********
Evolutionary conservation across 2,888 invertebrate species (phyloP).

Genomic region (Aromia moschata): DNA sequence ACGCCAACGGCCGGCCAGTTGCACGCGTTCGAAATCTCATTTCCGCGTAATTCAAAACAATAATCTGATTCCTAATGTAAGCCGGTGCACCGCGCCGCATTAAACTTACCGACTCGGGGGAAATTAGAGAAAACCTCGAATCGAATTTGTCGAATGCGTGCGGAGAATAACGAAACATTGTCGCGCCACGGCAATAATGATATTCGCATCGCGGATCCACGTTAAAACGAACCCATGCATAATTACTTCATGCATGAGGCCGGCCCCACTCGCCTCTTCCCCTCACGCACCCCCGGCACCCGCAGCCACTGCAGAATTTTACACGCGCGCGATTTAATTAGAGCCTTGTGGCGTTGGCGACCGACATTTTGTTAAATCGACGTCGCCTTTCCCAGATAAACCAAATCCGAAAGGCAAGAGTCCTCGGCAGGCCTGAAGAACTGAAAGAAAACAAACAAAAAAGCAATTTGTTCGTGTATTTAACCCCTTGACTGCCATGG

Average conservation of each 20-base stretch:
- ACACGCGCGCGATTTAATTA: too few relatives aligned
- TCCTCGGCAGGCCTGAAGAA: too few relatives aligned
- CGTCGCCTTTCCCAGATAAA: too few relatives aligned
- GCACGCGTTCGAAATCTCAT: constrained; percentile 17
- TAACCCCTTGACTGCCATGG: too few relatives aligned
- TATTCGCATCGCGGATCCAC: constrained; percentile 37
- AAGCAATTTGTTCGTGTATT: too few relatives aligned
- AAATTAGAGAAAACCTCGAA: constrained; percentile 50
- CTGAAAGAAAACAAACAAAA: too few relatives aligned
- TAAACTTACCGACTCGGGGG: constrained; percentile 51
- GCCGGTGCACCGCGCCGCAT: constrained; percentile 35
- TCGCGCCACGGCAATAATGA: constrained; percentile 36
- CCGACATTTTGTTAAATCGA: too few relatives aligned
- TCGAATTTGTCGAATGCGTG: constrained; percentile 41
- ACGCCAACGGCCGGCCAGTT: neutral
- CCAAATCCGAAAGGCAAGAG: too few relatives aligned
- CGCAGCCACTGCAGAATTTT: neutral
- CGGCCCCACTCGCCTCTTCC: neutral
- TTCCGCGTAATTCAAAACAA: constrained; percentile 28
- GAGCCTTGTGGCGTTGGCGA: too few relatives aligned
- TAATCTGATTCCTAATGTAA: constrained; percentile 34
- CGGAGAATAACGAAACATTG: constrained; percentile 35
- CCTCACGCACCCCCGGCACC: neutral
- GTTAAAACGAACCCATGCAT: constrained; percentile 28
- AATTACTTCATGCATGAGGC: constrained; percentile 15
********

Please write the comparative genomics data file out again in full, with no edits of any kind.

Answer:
Evolutionary conservation across 2,888 invertebrate species (phyloP).

Genomic region (Aromia moschata): DNA sequence ACGCCAACGGCCGGCCAGTTGCACGCGTTCGAAATCTCATTTCCGCGTAATTCAAAACAATAATCTGATTCCTAATGTAAGCCGGTGCACCGCGCCGCATTAAACTTACCGACTCGGGGGAAATTAGAGAAAACCTCGAATCGAATTTGTCGAATGCGTGCGGAGAATAACGAAACATTGTCGCGCCACGGCAATAATGATATTCGCATCGCGGATCCACGTTAAAACGAACCCATGCATAATTACTTCATGCATGAGGCCGGCCCCACTCGCCTCTTCCCCTCACGCACCCCCGGCACCCGCAGCCACTGCAGAATTTTACACGCGCGCGATTTAATTAGAGCCTTGTGGCGTTGGCGACCGACATTTTGTTAAATCGACGTCGCCTTTCCCAGATAAACCAAATCCGAAAGGCAAGAGTCCTCGGCAGGCCTGAAGAACTGAAAGAAAACAAACAAAAAAGCAATTTGTTCGTGTATTTAACCCCTTGACTGCCATGG

Average conservation of each 20-base stretch:
- ACACGCGCGCGATTTAATTA: too few relatives aligned
- TCCTCGGCAGGCCTGAAGAA: too few relatives aligned
- CGTCGCCTTTCCCAGATAAA: too few relatives aligned
- GCACGCGTTCGAAATCTCAT: constrained; percentile 17
- TAACCCCTTGACTGCCATGG: too few relatives aligned
- TATTCGCATCGCGGATCCAC: constrained; percentile 37
- AAGCAATTTGTTCGTGTATT: too few relatives aligned
- AAATTAGAGAAAACCTCGAA: constrained; percentile 50
- CTGAAAGAAAACAAACAAAA: too few relatives aligned
- TAAACTTACCGACTCGGGGG: constrained; percentile 51
- GCCGGTGCACCGCGCCGCAT: constrained; percentile 35
- TCGCGCCACGGCAATAATGA: constrained; percentile 36
- CCGACATTTTGTTAAATCGA: too few relatives aligned
- TCGAATTTGTCGAATGCGTG: constrained; percentile 41
- ACGCCAACGGCCGGCCAGTT: neutral
- CCAAATCCGAAAGGCAAGAG: too few relatives aligned
- CGCAGCCACTGCAGAATTTT: neutral
- CGGCCCCACTCGCCTCTTCC: neutral
- TTCCGCGTAATTCAAAACAA: constrained; percentile 28
- GAGCCTTGTGGCGTTGGCGA: too few relatives aligned
- TAATCTGATTCCTAATGTAA: constrained; percentile 34
- CGGAGAATAACGAAACATTG: constrained; percentile 35
- CCTCACGCACCCCCGGCACC: neutral
- GTTAAAACGAACCCATGCAT: constrained; percentile 28
- AATTACTTCATGCATGAGGC: constrained; percentile 15